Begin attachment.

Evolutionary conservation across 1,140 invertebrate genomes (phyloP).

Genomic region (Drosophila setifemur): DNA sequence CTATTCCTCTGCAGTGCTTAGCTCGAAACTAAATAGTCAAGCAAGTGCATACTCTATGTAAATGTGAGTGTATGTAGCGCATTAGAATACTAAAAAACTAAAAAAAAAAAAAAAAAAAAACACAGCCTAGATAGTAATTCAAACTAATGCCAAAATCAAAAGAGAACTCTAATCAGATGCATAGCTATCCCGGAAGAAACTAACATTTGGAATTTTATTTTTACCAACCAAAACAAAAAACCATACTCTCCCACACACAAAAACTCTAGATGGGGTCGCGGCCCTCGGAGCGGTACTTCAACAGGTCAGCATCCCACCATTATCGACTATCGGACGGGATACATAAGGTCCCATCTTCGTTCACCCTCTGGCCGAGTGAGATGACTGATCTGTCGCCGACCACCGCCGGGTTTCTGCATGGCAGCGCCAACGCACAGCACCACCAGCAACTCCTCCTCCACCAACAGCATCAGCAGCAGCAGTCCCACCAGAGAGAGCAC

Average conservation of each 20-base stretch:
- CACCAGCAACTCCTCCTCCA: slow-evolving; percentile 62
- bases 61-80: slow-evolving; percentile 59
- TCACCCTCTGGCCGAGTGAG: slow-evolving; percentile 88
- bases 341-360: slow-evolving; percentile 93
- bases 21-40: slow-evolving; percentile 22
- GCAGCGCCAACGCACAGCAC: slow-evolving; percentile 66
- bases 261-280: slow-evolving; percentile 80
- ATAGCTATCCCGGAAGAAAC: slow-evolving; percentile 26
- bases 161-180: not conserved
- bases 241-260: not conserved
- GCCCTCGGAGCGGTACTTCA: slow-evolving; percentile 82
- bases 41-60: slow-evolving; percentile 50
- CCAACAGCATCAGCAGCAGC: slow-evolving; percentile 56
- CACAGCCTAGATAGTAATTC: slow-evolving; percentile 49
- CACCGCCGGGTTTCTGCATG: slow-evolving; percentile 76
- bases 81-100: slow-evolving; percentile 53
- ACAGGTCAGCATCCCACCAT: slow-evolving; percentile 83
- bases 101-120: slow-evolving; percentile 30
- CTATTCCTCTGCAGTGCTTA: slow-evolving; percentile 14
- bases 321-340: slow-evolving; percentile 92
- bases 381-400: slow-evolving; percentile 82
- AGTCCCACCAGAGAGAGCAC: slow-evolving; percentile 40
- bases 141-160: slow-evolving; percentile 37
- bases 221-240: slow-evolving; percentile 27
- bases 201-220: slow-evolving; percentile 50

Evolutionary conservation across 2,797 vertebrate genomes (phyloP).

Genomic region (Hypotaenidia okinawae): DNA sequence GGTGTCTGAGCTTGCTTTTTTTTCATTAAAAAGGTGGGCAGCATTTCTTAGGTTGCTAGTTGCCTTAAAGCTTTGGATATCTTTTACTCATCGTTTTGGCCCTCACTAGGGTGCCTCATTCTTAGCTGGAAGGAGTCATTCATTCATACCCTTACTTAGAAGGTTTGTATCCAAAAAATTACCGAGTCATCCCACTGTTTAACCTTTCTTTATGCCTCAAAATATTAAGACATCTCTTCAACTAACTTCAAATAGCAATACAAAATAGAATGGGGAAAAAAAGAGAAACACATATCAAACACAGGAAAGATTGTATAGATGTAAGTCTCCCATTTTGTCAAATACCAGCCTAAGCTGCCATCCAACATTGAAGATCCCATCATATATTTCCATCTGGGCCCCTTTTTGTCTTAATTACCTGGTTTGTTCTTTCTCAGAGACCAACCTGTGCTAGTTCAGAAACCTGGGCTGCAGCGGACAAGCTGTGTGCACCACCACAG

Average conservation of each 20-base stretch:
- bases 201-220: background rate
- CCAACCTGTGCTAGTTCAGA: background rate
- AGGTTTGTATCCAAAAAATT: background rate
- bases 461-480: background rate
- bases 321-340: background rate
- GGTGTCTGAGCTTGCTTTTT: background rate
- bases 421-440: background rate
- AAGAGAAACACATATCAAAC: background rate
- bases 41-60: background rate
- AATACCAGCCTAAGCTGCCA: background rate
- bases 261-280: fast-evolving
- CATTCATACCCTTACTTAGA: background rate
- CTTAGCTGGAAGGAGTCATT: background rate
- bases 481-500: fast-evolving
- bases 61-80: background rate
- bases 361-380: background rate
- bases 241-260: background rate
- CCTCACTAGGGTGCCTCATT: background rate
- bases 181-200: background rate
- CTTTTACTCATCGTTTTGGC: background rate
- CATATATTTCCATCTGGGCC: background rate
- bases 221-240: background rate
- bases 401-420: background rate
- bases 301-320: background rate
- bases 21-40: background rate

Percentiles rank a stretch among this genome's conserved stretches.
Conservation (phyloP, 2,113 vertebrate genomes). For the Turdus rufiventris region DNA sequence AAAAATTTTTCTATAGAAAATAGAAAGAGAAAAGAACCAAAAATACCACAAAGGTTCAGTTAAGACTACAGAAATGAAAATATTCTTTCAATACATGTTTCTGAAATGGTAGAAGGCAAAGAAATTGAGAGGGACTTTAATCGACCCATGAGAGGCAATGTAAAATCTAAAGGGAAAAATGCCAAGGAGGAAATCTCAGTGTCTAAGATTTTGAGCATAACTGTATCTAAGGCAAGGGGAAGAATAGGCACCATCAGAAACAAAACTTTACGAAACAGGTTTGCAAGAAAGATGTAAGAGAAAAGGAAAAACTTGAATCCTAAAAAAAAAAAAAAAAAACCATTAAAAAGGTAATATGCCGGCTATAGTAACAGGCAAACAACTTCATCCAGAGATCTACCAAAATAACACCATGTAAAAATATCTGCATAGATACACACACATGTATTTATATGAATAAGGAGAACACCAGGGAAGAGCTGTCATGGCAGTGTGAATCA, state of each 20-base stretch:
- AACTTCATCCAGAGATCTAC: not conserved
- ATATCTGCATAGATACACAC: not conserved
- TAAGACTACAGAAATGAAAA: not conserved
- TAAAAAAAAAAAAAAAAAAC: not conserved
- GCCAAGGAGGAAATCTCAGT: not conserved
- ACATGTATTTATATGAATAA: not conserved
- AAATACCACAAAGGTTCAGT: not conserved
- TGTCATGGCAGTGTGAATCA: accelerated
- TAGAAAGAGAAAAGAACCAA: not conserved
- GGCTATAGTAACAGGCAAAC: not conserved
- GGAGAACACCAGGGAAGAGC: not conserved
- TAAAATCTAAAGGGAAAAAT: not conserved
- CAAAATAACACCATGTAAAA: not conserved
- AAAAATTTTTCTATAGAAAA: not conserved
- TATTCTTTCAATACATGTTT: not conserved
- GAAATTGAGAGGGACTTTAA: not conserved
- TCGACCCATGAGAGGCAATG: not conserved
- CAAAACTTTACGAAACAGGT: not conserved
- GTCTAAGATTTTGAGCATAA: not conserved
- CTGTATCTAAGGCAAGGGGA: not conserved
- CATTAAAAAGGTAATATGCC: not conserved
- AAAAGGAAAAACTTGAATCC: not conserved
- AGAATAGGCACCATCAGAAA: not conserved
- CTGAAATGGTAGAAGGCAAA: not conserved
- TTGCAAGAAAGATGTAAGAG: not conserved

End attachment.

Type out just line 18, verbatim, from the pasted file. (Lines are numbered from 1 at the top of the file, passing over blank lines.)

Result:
- CACCGCCGGGTTTCTGCATG: slow-evolving; percentile 76